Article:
Oakland City Council and Mayor Libby Schaaf insist they’re listening to all sides in the current debate over the city’s housing shortage. But that’s not true. They may be hearing multiple opinions, but they’re only listening to one: the tenant activists, who blame all housing issues on greedy, uncaring rental property owners.
The loudest tenant-rights activists paint rental property owners with a single brush — rich white men in corporate offices raking in millions off the backs of renters. And the only options for holding these one-percenters accountable are more rental restrictions and tighter government controls.
But the truth paints a much different picture. Single parents, elderly African-American women, young immigrants looking for a new life — rental property owners in Oakland run the gamut, as one might expect in a city known as the region’s melting pot.
Not only do renters and rental property owners in the city come from the same demographic pool, they experience the same day-to-day frustrations that come from living in an expensive part of the country. Just because someone managed to save enough to buy instead of rent their home doesn’t mean they don’t struggle under the weight of their kid’s college tuition or housing payments.
Renters and rental property owners are culturally and ethnically interchangeable in Oakland. Yet somehow when council members talk about maintaining the city’s diversity, they focus only on the value of keeping the tenant mix the same.
Mom-and-pop property owners — many of whom invested their life savings to live in the city they love — continue to be ignored.
My parents immigrated to this country in the ’60s, asking for nothing but an opportunity to prove themselves and to work hard for their family. Like many newcomers, they struggled. My brother and I felt it. But after a few years, they managed to scrape together enough for a down payment on a fourplex at a time when real estate wasn’t worth much at all.
I remember weekends riding around town in the back of my dad’s Datsun with lawnmower in tow, helping him in the garden and with general clean up and maintenance of his rental units. He showed me the value of providing a good roof over the heads of families from all different backgrounds and ethnicities. Back then, an investment in rental property seemed like an investment in the city’s future.
But we live in a different time. As deed holders and not lease holders, rental property owners are now seen as the enemy in the region’s great housing battle.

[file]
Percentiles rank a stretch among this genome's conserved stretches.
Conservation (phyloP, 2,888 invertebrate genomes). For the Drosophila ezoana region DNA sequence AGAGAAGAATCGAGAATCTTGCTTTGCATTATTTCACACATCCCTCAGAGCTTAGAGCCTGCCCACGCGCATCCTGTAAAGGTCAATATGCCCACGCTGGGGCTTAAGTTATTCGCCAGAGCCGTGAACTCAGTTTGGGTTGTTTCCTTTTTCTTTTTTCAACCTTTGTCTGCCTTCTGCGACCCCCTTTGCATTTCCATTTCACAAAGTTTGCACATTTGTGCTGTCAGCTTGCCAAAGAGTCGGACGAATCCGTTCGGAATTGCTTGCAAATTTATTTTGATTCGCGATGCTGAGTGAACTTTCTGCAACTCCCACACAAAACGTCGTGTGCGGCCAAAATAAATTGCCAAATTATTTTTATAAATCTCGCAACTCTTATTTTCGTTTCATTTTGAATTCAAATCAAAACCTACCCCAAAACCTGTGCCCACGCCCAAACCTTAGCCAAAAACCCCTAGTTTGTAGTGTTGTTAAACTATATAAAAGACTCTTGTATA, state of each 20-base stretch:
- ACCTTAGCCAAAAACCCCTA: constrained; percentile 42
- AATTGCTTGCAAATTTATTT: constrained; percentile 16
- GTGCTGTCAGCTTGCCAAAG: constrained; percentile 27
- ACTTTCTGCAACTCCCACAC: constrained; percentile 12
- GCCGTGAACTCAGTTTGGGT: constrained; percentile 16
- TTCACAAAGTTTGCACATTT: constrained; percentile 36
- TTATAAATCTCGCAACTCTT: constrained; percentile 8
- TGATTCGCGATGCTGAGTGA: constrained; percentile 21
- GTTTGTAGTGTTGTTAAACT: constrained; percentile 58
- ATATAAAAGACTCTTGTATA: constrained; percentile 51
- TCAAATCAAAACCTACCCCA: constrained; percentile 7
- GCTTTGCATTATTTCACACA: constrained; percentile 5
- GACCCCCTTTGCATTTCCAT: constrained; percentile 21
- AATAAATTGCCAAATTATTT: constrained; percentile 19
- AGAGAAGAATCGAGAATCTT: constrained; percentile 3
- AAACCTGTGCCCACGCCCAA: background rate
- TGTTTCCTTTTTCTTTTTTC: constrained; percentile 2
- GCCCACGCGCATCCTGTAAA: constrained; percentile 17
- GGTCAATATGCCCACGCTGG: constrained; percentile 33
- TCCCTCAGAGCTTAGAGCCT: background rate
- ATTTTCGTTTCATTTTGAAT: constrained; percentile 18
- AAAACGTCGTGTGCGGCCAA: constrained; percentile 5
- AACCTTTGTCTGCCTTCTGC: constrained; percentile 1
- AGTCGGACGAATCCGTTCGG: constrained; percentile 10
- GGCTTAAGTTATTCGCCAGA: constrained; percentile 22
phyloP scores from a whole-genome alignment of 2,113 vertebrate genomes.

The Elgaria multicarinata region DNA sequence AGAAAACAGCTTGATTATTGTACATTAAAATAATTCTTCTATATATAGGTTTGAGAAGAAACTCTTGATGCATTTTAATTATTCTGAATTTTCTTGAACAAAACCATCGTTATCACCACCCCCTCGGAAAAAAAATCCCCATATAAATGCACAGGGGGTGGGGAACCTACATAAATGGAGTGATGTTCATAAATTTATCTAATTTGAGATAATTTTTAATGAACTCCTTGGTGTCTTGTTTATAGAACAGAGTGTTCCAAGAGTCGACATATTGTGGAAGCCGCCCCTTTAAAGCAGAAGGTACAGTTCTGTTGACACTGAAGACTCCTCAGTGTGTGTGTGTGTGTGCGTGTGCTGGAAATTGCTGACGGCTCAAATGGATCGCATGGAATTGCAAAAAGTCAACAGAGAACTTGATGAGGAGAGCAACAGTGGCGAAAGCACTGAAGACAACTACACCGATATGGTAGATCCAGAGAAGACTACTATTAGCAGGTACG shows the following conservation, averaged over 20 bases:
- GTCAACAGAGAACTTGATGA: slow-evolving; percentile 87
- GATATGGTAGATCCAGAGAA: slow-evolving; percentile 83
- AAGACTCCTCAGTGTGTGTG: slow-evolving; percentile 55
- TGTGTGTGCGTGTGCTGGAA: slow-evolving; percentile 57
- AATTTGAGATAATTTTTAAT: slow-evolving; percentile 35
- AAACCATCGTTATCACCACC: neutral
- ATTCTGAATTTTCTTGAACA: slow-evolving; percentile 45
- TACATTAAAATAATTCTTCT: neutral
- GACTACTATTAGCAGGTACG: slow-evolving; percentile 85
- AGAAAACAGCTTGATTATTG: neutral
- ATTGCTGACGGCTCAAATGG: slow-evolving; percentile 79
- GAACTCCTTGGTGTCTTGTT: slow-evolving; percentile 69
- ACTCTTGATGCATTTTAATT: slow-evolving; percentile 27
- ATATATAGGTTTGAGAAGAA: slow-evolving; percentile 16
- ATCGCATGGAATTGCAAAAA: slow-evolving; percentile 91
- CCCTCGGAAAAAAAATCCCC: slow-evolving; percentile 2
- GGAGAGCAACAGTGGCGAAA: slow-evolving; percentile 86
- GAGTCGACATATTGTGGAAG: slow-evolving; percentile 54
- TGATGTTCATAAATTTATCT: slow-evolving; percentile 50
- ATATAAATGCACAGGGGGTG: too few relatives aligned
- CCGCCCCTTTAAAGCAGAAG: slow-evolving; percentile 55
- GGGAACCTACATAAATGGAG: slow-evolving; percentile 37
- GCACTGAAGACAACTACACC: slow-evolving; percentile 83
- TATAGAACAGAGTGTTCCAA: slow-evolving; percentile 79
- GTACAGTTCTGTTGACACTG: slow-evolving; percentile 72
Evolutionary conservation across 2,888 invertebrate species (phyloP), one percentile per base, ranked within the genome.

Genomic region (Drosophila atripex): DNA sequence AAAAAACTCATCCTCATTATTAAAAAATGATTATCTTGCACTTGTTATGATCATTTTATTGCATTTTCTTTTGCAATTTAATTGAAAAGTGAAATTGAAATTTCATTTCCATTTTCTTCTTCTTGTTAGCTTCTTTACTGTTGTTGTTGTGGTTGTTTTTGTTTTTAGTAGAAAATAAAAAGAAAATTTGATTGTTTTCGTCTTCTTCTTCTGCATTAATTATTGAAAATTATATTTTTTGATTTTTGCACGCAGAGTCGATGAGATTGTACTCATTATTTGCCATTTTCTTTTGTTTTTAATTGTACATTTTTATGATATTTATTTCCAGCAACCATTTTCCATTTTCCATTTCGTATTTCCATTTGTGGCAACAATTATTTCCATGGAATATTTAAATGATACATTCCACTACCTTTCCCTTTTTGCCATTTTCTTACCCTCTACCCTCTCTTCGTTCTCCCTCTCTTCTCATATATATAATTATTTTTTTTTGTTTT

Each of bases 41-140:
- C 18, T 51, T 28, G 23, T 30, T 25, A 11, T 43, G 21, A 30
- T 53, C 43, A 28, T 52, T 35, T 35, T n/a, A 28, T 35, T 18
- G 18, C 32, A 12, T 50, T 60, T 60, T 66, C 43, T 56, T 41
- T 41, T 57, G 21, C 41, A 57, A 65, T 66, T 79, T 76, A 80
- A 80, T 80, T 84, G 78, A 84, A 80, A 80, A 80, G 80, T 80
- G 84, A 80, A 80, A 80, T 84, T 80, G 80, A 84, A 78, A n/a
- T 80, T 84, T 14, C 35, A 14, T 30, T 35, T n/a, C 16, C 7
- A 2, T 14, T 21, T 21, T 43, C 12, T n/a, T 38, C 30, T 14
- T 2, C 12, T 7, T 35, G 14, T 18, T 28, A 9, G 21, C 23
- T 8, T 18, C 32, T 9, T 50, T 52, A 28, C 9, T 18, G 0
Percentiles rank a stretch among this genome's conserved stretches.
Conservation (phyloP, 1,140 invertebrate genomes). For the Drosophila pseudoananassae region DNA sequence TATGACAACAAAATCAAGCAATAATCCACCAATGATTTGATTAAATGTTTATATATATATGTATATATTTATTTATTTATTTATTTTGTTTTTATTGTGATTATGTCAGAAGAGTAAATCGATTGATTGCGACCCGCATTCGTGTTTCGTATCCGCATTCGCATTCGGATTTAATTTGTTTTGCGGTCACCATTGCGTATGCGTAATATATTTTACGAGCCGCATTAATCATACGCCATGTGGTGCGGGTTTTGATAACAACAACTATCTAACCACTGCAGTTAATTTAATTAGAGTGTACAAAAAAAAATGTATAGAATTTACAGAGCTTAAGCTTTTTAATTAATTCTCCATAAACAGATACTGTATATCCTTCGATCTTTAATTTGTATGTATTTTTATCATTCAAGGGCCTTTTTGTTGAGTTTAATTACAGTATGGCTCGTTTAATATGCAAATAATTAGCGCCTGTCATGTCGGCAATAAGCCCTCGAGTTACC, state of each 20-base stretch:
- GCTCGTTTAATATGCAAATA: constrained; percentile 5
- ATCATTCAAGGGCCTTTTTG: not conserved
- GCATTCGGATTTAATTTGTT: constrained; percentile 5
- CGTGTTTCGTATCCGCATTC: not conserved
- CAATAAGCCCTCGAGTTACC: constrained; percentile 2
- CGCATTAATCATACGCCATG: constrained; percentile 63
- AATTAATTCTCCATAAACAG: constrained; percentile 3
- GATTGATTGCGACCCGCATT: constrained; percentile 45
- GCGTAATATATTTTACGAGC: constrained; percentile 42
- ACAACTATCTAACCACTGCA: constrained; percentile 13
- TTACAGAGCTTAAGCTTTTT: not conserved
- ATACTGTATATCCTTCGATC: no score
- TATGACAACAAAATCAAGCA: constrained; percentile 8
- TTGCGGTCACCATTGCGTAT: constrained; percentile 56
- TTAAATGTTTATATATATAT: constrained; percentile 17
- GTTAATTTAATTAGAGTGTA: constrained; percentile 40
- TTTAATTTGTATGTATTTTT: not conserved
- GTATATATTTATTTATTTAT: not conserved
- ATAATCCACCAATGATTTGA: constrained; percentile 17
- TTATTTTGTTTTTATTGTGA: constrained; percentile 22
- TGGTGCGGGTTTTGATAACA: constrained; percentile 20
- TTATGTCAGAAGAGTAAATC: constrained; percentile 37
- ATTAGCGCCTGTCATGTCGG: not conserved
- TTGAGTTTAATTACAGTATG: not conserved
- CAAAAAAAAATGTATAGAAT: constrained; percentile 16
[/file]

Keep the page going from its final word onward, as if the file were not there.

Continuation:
Yet this is a housing problem driven by market demand. Between 2010 and 2015, the Bay Area created 385,000 new jobs while issuing only 58,000 building permits to accommodate these workers.
Demand has clearly outstripped supply, which in the free market naturally drives up housing costs.
But two-thirds of the city’s 80,000-plus rental units were built before 1983 and therefore fall under rent control, meaning the owners are prohibited by law from raising rents higher than the cost of living index, currently at 2% annually.
Turnover on these units is 50% lower than market-rate units, which keeps rents far below the “asking rents” reported in the media. Meanwhile, city fees and taxes continue to escalate, putting the squeeze on small owners who rely on renter income for mortgage payments or retirements.
Now, at the urging of tenant activists and tenant lawyers, City Council wants to impose even higher fees and add further restrictions that would make it impossible for owners to make affordable capital improvements to their properties. A tenant-supported ballot measure also under consideration would likely be the last straw for many owners already living on ultra-thin margins.
If Oakland lawmakers are truly serious about wanting to protect the city’s diversity, they need to recognize the rights of all city residents. It’s time the City Council celebrated the melting pot and stop punishing Oakland’s small rental property owners for a crisis they didn’t create.
The preceding article was published in the East Bay Times on July 19, 2016 and written by Jill Broadhurst. Jill Broadhurst is an Oakland resident and the Executive Director of the East Bay Rental Housing Association. She can be reached at firstname.lastname@example.org.